The last acceptable form of racism

Part 1

In March 2017 the Government recognised Irish Travellers as an ethnic minority. This was the culmination of a long campaign by Traveller activists, and while it was a vast improvement on the attitude behind the Report of the Commission on Itinerancy (1963),[1] which saw them as “deviant, destitute drop-outs from Irish society,”[2] it did not lead to the enactment of any positive rights.

Travellers remain one of the most discriminated-against groups in Irish society, with lower life expectancy, lower educational attainment and higher unemployment than society in general.[3]

Fewer than 31,000 people identified as Travellers in the census, though it is believed that the actual number is higher and that many choose to conceal their heritage because of discrimination. A survey on attitudes towards Travellers found that 79 per cent of respondents “would be reluctant to buy a house next door to a Traveller.”[4] In the presidential election in 2018 Peter Casey, who made anti-Traveller comments, came second, with 23 per cent of the vote. Anti-Traveller discrimination has rightly been called “the last acceptable form of racism.”[5]

Travellers have existed as a separate, nomadic group for centuries in Ireland, where they played a distinct if marginal role in the rural economy. In an era before supermarkets they peddled goods to isolated homes, were horse traders, helped with the harvest, and repaired farm and domestic utensils. From the late 1950s, as the economy “modernised”—i.e. opened up to American and European imperialism—agriculture became increasingly mechanised, plastic replaced metal utensils, and supermarkets captured the market for the goods the Travellers peddled. Their skills and trades had become obsolete.

By the 1960s, Travellers had become economically and socially displaced from rural society. Legislation prohibiting the erection of temporary dwellings has all but outlawed nomadism.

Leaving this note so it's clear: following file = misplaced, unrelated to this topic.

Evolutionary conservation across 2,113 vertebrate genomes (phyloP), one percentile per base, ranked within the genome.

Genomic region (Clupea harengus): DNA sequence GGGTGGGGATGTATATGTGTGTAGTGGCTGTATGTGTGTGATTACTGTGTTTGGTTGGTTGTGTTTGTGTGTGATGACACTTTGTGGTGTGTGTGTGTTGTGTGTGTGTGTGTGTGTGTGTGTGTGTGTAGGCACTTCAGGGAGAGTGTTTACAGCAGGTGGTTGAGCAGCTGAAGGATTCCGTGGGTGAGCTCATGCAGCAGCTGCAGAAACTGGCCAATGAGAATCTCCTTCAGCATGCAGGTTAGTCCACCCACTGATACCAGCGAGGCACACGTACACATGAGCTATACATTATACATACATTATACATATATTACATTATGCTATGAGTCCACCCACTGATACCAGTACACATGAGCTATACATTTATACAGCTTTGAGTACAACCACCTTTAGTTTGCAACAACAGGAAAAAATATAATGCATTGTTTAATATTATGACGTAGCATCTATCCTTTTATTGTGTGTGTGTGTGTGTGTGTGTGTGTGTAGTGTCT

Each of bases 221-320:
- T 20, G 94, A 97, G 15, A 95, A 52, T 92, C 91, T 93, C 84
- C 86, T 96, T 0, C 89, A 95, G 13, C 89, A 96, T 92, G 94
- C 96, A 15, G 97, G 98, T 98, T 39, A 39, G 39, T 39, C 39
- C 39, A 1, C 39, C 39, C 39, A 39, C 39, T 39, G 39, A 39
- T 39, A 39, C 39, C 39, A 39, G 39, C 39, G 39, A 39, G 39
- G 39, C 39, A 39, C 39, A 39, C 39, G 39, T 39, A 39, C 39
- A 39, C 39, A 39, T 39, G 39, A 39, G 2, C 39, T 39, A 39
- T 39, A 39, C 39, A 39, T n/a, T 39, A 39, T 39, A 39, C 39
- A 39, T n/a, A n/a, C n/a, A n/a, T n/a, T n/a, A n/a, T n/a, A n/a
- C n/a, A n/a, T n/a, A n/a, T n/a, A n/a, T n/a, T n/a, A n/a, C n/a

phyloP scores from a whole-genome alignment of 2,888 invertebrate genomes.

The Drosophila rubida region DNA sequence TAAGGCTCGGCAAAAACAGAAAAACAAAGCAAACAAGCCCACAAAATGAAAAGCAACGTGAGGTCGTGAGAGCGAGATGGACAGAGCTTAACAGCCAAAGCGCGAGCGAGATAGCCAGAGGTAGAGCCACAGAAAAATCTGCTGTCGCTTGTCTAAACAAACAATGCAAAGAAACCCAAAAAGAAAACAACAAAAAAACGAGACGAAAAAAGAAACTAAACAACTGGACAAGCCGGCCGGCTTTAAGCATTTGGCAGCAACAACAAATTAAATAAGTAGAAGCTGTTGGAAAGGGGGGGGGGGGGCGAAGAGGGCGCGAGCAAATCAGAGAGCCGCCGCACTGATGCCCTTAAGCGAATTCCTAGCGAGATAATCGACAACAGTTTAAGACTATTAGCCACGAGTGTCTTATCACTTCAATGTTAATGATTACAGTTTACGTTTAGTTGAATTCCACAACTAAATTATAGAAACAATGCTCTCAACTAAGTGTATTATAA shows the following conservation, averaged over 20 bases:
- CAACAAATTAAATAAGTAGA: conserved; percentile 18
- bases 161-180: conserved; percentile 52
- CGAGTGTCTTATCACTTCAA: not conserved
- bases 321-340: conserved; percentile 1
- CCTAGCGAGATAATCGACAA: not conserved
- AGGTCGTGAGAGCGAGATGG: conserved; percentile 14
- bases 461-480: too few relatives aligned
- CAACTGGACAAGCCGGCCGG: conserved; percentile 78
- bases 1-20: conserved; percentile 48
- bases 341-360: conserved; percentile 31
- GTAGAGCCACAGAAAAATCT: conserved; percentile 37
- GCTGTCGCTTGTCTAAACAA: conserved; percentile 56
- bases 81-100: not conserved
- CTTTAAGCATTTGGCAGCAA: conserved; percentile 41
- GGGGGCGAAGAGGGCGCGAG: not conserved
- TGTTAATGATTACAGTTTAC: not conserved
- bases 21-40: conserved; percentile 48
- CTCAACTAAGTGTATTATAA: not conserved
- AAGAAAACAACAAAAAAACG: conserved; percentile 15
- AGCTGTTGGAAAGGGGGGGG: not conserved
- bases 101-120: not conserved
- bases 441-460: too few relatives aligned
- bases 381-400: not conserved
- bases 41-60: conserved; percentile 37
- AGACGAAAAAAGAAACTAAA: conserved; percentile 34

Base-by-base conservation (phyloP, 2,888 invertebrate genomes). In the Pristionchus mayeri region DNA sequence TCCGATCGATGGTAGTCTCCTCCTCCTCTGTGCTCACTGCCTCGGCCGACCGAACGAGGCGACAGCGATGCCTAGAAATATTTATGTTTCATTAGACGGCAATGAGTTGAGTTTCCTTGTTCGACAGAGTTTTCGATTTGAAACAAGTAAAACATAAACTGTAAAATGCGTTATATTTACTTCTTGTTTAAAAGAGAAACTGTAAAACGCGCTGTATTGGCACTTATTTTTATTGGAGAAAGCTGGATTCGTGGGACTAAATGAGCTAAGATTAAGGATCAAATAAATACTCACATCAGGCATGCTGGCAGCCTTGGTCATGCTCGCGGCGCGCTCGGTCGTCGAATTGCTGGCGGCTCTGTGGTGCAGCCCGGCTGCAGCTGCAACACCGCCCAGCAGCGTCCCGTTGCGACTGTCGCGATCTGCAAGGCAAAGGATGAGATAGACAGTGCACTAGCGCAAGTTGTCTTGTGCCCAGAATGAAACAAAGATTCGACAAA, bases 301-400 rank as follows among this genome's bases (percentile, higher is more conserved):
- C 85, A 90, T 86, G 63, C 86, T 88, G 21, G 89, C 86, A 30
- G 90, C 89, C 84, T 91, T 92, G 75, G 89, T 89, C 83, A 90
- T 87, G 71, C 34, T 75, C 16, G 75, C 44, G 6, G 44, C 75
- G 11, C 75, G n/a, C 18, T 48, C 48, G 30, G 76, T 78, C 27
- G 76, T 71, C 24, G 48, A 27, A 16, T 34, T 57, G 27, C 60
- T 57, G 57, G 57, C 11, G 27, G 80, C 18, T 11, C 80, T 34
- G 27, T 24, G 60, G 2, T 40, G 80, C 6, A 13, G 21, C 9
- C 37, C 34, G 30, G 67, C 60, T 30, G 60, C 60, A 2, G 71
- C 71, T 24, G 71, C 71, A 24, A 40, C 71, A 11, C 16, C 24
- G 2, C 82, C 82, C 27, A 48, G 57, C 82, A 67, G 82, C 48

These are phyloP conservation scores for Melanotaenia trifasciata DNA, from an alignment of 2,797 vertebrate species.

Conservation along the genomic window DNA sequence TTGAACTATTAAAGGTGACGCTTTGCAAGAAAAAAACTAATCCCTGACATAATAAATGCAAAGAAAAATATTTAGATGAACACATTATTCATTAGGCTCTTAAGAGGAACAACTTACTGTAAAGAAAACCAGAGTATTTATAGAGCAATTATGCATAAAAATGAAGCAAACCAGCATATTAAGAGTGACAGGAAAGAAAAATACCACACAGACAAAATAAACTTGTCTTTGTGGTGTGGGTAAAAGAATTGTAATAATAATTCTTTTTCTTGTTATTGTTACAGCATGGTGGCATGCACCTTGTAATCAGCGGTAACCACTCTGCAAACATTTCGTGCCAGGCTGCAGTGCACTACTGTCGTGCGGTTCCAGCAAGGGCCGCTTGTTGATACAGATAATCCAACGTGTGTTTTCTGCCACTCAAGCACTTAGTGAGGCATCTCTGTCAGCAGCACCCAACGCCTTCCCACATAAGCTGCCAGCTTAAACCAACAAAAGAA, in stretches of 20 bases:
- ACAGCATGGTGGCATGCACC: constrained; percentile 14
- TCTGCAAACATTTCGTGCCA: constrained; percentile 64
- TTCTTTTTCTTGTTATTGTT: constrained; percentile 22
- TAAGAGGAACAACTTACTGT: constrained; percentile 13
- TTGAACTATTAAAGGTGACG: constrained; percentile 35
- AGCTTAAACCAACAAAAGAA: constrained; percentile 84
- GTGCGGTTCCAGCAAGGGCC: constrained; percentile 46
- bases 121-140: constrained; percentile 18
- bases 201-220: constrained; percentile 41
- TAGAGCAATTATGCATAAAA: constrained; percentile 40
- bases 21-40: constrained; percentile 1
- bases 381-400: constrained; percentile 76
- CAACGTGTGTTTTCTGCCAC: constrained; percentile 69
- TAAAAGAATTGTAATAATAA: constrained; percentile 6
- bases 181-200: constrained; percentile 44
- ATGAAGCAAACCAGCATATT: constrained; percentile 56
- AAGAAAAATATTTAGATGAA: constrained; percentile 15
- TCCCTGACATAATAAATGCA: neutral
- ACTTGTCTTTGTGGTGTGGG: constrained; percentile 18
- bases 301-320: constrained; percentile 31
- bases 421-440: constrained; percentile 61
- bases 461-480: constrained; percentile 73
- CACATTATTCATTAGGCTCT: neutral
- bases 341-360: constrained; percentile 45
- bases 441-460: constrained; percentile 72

Unable to survive in rural Ireland, Travellers moved to the outskirts of towns and cities. Once this happened “they became a political problem.”[6] The Commission on Itinerancy recommended that Travellers be assimilated. A number of groups wrote to the commission suggesting that Traveller children be taken from their parents and raised as settled children, thus “solving the problem in a generation.” The report identified the education process as offering the best road to assimilation.

Travellers have their own culture, in which their nomadic way of life was central. Even though most Travellers are now sedentary, the desire to travel at will “remains the singular core pillar in terms of Traveller identity.”[6] They have their own language, called Cant, Gammon, or Shelta. While it is no longer widely spoken, most Travellers feel it is an important aspect of their identity.[7]

They had a family-based economy, with their own flexible work patterns. But under pressure from capitalism, Travellers were forced to abandon their way of life for the “dubious pleasures of public housing, full time school attendance, [and] subsistence on welfare benefits.”[8] They have found it very difficult to obtain employment or public housing, and successful school outcomes have remained elusive.


  1. Report of the Commission on Itinerancy (Dublin: Stationery Office, 1963).
  2. Anne Boyle, Marie Flynn, and Joan Hanafin, “From absorption to inclusion: The evolution of Irish state policy on Travellers,” in Éidín Ní Shé, Lorelle Burton, and Patrick Danaher (eds.), Social Capital and Enterprise in the Modern State (Basingstoke: Palgrave Macmillan, 2018).
  3. Census of Population, 2016, Profile 8: Irish Travellers.
  4. ibid.
  5. The Last Acceptable Form of Racism? (London: Traveller Movement, 2017).
  6. Ronnie Moore, “‘Last among equals’: Irish Travellers and change in the 21st century,” Europäisches Journal für Minderheitenfragen, vol. 5 (2012).
  7. Maria Reider, “Irish Travellers’ views on Cant: What folk criteria of languageness tell us about the community,” Language Awareness, vol. 27 (2018).
  8. Aoife Bhreatnach, Becoming Conspicuous: Irish Travellers, Society and the State, 1922–70 (Dublin: UCD Press, 2006).

■ To be continued.